Joe Lubrant's chart on the web site says that to run 9.0 @ a BSFC of 0.5 in a 3700 lb car you need 1005 hp and 81 gph of fuel. Looks like the pressure drop of the feed line in that range is only 4.6 psi. Not too bad. I'd say that if the pump can put up that much flow at the required rail pressure, the stock feed line would work. On the other hand, that pressure drops above do not include the fuel filter, which probably offers a good bit of restriction.
Anyway, let's crunch some numbers. Let's set the WOT rail pressure at 65 psig. Looking at the double pumper pump curves that are on the web site, at 65 psi the pumps are putting out about 80 gph. At that rate there is 4.6 psi difference between rail and pump outlet. So we add 4.6 to the rail pressure of 65 psig and get 69.6 psig, which we round off to 70 psig. That is what the pump is really pumping against (not including filter!); and at 70 psig the pump is really doing 75 gph, not 80. This tells us that if we had a larger feed line, we can pick up some flow. At the same rail pressure of 65 psig, with a larger feed line we could have up to 80 gph, so that feed line is costing us 5 gph.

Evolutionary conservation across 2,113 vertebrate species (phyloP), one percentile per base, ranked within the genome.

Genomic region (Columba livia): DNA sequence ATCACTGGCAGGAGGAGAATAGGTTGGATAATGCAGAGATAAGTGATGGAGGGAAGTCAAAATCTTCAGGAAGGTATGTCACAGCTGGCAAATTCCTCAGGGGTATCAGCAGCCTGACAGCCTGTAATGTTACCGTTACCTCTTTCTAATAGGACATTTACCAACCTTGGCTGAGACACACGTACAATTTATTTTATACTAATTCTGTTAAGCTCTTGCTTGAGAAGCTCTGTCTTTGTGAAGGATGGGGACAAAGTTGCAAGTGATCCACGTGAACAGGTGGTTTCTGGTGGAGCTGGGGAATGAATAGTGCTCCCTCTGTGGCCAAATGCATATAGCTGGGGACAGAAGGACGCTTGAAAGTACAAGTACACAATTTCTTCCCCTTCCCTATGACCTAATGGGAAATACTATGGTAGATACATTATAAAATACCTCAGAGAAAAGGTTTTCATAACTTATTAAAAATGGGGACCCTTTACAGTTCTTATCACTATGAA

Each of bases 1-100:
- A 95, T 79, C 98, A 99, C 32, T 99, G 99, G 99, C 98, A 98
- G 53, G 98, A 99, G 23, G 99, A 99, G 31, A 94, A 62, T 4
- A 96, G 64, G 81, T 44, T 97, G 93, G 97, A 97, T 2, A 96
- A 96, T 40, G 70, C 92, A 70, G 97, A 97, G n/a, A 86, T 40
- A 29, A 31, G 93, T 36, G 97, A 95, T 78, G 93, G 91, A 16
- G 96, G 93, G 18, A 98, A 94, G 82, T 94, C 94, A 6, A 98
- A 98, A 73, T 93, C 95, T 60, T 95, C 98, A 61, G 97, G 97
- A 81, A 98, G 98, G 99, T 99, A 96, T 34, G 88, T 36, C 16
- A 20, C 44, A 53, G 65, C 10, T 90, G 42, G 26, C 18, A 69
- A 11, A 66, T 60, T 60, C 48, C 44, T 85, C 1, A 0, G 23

Since we are getting 75 gph, it looks like we are going to miss our 1000 hp fuel rate we needed. Sounds like a double pumper is pretty borderline for 1000 hp. Maybe with a bigger feed line, and big enough injectors that you can run at a lower rail pressure (60 psig at WOT?) and still get the fuel you need... And of course the 81 gph is at a BSFC of 0.50, if you want to run a little more conservative you need some more fuel... I don't think I'd recommend it. But I would not say that it is impossible! The limit is going to be the pumps though, not the feed line.
Well, I'm done. Hope somebody got a little something out of all this!